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Webroot Detects Fresh Banker Trojan

Researchers from security company Webroot report that Trojan-Ransom-Krotten a fresh banker Trojan is circulating online with scamming tactics that are stunning and hitherto unknown.

Outlines the security company that when Trojan-Ransom-Krotten infects a computer it first disables the system's functioning and then asks for a ransom. The ransom demanded is a credit in Kyivstar's name the Ukrainian provider of cell-phone service. This credit, the victim is required towards depositing into the account of the malware purveyor. In other words, the victim ends up paying the hacker's mobile-phone bill.

Aside these damages, Trojan-Ransom-Krotten also stops the system's OS from functioning, using several different methods. Further, it alters registry keys, which append childish and irrelevant text to the title bar of IE as well as to other places like the folders and desktop.

Meanwhile, with payment of the ransom, the malware developer is simply emboldened to carry on with his crime extravaganza. Moreover, despite a victim fulfilling the ransom payment, it cannot be said for sure that the malware purveyor will actually succeed in undoing the damage. Consequently, there's considerable annoyance caused due to the insipid Trojan, the researchers observe.

Says Webroot that there's a growing variation of banking trojans that are increasing manifold, a contention that other security companies also support.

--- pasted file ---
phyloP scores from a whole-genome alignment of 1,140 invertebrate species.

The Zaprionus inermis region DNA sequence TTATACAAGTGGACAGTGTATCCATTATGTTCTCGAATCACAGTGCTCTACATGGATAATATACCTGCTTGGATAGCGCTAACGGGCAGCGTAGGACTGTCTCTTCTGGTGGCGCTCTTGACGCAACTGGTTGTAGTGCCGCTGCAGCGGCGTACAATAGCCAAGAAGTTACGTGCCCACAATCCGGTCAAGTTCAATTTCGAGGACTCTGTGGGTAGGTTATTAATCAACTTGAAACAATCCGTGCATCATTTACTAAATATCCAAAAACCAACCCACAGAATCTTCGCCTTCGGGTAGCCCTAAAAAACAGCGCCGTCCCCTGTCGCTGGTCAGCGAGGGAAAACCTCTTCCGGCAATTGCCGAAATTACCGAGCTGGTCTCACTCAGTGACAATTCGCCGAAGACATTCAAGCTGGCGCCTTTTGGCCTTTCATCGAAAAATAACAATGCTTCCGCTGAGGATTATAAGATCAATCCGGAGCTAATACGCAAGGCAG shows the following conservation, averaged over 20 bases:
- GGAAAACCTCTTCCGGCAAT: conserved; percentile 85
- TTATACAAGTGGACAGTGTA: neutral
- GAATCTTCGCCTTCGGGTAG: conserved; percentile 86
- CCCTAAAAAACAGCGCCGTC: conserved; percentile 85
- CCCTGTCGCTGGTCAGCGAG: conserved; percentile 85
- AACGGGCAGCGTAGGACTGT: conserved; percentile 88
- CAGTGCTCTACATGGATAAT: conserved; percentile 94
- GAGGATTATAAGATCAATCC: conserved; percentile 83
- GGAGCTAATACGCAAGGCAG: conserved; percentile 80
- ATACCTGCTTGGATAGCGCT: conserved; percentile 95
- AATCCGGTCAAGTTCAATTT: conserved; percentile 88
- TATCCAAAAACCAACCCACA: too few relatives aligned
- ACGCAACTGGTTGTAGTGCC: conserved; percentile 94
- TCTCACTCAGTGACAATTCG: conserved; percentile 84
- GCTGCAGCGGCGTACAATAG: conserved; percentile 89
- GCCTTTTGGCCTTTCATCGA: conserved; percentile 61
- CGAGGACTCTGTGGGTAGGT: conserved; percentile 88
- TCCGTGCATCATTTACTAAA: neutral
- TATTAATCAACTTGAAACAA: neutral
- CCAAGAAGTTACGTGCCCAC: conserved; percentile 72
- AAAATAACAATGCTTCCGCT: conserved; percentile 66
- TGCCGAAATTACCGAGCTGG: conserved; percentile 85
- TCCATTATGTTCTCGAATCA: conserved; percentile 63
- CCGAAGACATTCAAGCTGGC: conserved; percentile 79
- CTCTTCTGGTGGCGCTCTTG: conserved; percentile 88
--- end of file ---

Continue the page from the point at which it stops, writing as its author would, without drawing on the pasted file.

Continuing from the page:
Recently when PandaLabs released its annual report for 2009, it noted that banking trojans continued to be cyber-criminals' most preferred devices for capturing confidential data of end-users. It also noted that albeit banking trojans commonly employed the same tactics for stealing data; during 2009, the company had witnessed some especially sophisticated banker trojans like SilentBanker.D.

Further Sunbelt, in June 2010, detected a banking Trojan namely Trojan-Spy.Win32.Zbot.gen that's Zbot in a new incarnation. This Trojan, which stole passwords as well as log-in details necessary for accessing banking websites, ranked No.2 on the company's Top Ten Malware List published during the 1st week of July 2010, having climbed from the fifth position during May 2010.

Moreover, McAfee another security company had guessed in advance that banker trojans would grow more cunning during 2010, something that's already turning out true with Trojan-Ransom-Krotten coming into the picture.

Related article: Webroot Detects Malware in Presidential Campaign Videos

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